Welcome to CNN's fact check of the third Democratic presidential primary debate. We will be posting our checks of candidates' claims as we complete them.
This debate, in Houston, features the 10 candidates who met polling and fundraising thresholds set by the Democratic National Committee.
We can expect clashes between the front-runner in the polls, Vice President Joe Biden, and Sen. Elizabeth Warren of Massachusetts, who has consistently been in second or third place. They will be sharing a debate stage for the first time.
The debate comes as Biden and his rivals have sharpened their criticism of one another's campaign themes. A Biden adviser signaled to CNN that the former vice president would argue that "we need more than plans," a jab at Warren's "I've got a plan for that" mantra. Warren and several other candidates have been urging voters not to go with the "safe" option; Biden's campaign has touted him as "steady" and "stable."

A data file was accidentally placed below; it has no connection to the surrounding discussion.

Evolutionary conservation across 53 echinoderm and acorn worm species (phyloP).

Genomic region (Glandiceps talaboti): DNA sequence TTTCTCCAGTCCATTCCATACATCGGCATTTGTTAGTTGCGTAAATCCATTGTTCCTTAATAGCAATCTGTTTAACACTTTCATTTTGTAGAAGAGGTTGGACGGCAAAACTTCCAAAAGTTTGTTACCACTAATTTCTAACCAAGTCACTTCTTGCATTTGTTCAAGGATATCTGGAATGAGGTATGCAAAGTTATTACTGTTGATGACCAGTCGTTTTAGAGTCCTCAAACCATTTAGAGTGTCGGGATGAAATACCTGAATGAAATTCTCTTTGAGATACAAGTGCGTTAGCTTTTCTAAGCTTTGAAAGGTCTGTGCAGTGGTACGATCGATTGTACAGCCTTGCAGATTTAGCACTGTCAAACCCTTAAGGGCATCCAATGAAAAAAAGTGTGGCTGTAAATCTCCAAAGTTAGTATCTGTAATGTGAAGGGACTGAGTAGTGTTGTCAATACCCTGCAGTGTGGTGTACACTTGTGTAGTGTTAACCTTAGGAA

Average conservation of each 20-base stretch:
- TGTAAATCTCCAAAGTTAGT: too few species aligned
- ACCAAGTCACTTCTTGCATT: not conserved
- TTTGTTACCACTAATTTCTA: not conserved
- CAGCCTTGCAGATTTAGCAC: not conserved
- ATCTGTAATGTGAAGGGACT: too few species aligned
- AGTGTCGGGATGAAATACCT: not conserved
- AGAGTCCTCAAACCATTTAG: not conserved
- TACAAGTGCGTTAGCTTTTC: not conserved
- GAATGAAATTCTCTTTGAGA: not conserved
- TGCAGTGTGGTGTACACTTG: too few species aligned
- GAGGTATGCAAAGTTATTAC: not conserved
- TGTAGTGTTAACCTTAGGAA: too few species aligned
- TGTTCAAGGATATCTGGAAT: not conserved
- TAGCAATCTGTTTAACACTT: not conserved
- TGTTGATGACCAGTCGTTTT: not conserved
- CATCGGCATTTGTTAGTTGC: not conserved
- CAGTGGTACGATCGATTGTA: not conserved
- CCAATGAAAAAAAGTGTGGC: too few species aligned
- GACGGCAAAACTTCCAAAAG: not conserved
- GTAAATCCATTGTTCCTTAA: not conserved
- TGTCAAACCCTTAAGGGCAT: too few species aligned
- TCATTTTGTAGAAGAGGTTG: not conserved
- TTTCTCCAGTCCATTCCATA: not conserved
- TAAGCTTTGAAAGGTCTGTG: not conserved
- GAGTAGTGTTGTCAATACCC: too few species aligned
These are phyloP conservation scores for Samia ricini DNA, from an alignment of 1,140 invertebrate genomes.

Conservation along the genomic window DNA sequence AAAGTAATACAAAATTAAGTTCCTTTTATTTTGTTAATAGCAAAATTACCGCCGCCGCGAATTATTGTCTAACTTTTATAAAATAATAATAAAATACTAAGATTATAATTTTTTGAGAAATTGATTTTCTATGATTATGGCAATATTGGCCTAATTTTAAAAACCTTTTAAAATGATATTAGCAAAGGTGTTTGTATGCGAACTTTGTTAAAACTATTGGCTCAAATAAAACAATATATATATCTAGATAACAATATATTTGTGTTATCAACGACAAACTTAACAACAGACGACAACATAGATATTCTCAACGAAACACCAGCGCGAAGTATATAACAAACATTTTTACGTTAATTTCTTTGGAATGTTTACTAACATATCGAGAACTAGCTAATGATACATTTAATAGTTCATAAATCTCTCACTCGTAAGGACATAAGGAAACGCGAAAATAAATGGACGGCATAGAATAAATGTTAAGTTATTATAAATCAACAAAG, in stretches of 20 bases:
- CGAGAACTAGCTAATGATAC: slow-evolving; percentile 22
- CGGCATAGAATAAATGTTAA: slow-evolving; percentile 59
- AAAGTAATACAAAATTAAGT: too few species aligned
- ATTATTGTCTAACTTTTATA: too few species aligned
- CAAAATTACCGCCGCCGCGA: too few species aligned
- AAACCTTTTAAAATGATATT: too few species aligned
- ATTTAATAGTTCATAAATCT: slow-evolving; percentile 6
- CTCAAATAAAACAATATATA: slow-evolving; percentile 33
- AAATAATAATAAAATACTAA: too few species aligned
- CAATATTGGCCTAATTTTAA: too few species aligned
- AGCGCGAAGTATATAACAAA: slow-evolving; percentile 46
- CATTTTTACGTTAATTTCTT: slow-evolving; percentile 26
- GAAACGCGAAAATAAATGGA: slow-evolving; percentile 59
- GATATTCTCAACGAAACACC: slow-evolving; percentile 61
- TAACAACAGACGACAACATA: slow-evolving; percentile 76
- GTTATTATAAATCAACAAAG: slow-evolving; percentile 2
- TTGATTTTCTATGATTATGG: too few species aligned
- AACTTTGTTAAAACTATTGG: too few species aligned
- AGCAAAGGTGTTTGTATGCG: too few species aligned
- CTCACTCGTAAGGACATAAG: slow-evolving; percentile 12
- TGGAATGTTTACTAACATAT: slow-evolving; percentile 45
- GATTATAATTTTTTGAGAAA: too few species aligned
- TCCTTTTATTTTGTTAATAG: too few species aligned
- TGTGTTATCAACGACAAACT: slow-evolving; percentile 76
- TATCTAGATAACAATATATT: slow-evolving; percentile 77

The two previous debates (fact checks here and here) have included lengthy exchanges on health care between candidates who prefer single-payer "Medicare for All" plans, like Sen. Bernie Sanders of Vermont and Warren, and candidates whose plans retain a significant role for private insurers, like Biden and South Bend, Indiana, Mayor Pete Buttigieg.
The debate will also feature Sen. Kamala Harris of California, former Rep. Beto O'Rourke of Texas, businessman Andrew Yang, Sen. Cory Booker of New Jersey, Sen. Amy Klobuchar of Minnesota and former Housing and Urban Development Secretary Julián Castro.